by Nicole Phillipson

christmas-top-indiebound_v2

Advertisements

WORD: Coming Rain, by Stephen Daisley with Kate De Goldi

cv_coming_rainComing Rain is the second and latest novel by New Zealand author, from Australia, Stephen Daisley. Kate De Goldi talked with him about his latest book, which won the Acorn Foundation Literary Award at the recent Ockham New Zealand Book Awards.

As De Goldi said, “Daisley lives in West Australia but is absolutely a Kiwi.” She started by outlining the key characters, an older man, Painter, and a younger man, Lou. The third main character is a Dingo bitch. Between these three runs tenderness and violence. The dingo is in pup and spends the story desperate for food and a safe place to whelp. The two men work together and the work is an important part of the narrative. Daisley read a long passage in which the men arrive at a shearing quarters and prepare food. As De Goldi points out, all the tools are named by their manufacturer which gives them a sense of importance in the story: a Green River skinning knife, a Kelly axe. It is probably the first in-depth description of actual work since the start of the 1900s.

De Goldi also commented on the prose where pronouns are often dropped which gives a fragmentary effect to the story. Daisley sees this as allowing the reader to become part of the narrative as they fill in the blanks with their own ideas. He creates “a new kind of music within the sentence”.

The influences of Irish and American writers like Faulkner and Steinbeck are important, but so too are Janet Frame and the New Zealand poets of her era. As Daisley quipped, he has a sign beside his computer which states,”Don’t show off, you bastard”.

Dingo is an important character in the story and one reader commented,”the best animal depiction since Watership Down.” Observing his own dogs helped in creating this close relationship with an animal which is so starkly portrayed.

The two men are formed by two wars and a depression. Daisley reflected at some length on how we are what has gone before. As Faulkner says,”there is no such thing as the past, we carry it with us”.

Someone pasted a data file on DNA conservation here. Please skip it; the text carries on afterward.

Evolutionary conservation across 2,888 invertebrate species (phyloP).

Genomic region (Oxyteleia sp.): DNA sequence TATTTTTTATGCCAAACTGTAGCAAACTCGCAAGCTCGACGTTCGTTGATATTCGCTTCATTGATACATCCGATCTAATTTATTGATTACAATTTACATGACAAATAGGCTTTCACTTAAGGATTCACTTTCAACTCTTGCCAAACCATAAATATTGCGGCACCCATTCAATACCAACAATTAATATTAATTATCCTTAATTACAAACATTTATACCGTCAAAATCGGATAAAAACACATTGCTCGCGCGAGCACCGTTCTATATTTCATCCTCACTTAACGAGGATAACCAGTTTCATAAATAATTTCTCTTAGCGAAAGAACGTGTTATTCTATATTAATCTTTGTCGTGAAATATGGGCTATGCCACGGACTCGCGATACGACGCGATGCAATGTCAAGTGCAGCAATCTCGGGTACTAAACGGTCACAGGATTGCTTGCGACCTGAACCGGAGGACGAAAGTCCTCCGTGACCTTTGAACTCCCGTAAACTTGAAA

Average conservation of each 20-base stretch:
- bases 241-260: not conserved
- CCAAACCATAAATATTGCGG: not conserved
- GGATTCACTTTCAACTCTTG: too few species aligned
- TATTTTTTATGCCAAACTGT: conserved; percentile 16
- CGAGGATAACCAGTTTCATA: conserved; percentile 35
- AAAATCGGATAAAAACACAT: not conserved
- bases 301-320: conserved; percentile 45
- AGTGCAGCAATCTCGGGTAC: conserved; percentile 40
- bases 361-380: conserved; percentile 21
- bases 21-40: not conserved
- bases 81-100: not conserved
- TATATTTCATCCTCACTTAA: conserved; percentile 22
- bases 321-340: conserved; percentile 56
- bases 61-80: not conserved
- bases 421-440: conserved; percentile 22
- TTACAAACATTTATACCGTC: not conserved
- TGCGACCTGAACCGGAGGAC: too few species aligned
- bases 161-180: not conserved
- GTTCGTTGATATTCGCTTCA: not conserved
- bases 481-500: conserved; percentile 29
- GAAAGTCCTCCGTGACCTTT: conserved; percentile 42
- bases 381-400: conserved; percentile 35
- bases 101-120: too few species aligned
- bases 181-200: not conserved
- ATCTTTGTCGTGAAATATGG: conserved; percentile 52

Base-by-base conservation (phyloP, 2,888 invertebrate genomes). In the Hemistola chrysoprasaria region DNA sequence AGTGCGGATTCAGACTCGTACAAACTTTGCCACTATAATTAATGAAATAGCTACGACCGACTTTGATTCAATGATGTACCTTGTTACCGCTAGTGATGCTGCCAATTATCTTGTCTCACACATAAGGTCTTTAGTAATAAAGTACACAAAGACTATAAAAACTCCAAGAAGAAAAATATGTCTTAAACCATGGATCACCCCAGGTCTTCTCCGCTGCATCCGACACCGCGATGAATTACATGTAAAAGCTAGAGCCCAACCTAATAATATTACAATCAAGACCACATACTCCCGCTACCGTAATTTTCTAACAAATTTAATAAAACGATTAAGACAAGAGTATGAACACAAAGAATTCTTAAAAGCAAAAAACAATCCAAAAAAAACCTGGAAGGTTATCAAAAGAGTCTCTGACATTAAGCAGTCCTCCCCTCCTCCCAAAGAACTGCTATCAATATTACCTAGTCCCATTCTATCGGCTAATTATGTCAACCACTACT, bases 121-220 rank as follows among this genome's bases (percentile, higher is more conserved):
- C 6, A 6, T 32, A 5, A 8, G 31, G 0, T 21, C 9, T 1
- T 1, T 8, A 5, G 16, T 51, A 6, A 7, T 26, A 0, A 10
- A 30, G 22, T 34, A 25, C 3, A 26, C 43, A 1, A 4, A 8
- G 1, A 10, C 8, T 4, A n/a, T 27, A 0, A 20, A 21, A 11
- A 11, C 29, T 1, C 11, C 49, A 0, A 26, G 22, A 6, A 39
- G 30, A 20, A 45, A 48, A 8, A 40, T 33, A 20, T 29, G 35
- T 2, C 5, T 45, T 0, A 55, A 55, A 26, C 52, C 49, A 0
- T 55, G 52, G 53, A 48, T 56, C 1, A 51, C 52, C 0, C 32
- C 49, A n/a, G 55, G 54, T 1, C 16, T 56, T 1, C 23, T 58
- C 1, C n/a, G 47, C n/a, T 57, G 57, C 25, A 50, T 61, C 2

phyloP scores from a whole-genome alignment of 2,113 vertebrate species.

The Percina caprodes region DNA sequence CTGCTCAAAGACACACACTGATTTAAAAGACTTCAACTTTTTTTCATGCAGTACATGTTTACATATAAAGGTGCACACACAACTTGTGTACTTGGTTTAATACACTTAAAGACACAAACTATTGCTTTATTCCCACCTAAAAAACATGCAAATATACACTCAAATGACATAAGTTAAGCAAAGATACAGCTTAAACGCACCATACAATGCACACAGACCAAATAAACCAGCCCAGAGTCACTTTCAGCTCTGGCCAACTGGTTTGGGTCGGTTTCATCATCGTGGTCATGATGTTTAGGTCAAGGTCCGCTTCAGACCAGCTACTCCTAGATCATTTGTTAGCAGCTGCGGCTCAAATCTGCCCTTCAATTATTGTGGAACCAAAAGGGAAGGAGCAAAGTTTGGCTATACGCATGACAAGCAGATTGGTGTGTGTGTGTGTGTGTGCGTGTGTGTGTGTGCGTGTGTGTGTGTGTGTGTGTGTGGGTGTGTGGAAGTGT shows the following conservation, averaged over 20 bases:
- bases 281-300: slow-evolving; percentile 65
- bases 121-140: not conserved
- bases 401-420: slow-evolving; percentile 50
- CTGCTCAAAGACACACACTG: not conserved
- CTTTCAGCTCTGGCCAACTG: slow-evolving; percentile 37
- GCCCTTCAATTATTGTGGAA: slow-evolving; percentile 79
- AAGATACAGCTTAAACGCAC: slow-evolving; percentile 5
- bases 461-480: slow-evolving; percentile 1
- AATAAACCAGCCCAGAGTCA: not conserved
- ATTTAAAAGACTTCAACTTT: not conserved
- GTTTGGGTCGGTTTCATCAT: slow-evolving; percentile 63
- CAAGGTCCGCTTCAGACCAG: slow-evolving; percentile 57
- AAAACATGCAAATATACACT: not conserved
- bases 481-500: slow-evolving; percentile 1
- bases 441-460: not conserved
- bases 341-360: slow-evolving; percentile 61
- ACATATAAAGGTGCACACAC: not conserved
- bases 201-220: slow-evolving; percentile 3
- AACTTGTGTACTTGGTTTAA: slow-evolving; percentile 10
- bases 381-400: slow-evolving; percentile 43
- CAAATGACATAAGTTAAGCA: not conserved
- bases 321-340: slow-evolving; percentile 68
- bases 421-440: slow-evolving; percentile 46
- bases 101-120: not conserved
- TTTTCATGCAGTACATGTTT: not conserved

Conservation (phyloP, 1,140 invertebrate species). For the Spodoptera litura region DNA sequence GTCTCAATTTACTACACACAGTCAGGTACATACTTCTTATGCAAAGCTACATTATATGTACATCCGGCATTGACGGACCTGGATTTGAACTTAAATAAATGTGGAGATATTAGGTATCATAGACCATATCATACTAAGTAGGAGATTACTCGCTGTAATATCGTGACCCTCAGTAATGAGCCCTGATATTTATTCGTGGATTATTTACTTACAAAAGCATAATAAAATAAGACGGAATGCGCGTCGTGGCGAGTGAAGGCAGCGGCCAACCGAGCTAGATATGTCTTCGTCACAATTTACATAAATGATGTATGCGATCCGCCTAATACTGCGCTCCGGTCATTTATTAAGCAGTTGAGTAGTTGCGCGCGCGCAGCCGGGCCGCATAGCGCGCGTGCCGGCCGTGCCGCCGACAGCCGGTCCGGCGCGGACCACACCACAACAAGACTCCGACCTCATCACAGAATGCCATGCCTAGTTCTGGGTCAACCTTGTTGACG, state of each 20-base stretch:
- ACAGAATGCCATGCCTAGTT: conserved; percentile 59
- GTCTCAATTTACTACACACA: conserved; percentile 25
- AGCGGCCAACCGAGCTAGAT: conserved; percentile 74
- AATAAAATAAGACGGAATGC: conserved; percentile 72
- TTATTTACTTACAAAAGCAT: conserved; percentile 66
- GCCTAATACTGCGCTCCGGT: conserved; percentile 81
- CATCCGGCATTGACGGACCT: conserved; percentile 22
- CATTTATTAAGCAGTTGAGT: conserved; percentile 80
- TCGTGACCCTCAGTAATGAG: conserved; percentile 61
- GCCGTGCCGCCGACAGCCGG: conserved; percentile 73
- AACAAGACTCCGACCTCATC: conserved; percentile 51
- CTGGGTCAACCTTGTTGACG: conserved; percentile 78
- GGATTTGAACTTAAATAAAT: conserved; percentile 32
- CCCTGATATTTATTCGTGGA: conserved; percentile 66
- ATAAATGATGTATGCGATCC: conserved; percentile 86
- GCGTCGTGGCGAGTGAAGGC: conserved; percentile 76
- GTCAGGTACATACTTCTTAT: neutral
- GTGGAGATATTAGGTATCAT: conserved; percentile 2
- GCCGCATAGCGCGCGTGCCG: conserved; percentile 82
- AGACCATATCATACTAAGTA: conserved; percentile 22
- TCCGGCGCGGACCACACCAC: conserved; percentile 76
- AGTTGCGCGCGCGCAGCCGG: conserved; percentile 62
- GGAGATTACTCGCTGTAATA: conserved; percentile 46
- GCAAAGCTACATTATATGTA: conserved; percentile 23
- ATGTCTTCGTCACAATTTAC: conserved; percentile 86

As a boy, Daisley wanted to write, but at 15 his mother suggested he would grow out of it. It took decades before his first book on Gallipolli, Traitor, was published, but the intervening years as soldier, shearer and farmer have seen him continue to write.

De Goldi had a perceptive understanding of Coming Rain, even surprising Stephen Daisley with her observations. It was a wonderful insight into the ideas behind the text and probably more so , to the person behind the story.

I look forward to more from this pen.

Reviewed by Kathy Watson

Coming Rain, by Stephen Daisley with Kate De Goldi

Coming Rain
by Stephen Daisley
Published by Text Publishing
ISBN 9781922182029

Book Review: Coming Rain, by Stephen Daisley

Available in bookshops nationwide.

cv_coming_rainYou enter this novel through the mind of a pregnant female dingo, and this sets the scene for a tale of hard yakka in a merciless country.

Lew has been travelling with Painter since his mum gave him to a shearing contractor, in the hope that he’d have a better life “off the sheep’s back”. Painter was the ringer, since then gone to drink and ruin, now only Lew keeps up with him. They find work where they can, shearing and labouring, prospecting in the slow times.

Coming Rain tells the coming-of-age of Lew, alongside that of our female dingo, who is smarter than she knows. The first time we see Lew, he is on a beach, saying hello to a woman who emerges dripping from the ocean. The life guards warn them off her, because of how they look – scruffy, poor – but she takes a liking to him and so he experiences his first time.

The dingo takes on a young wounded male as run mate. She takes pity on him as he puts himself at her mercy, and they run together, their respective packs gone to the gun. As Lew and Painter move together in a barren landscape, their stories echo each other, with street smarts being pitted against instinct. Daisley writes dingo so convincingly, he might find himself cast in the role of dingo behavioural expert one day soon.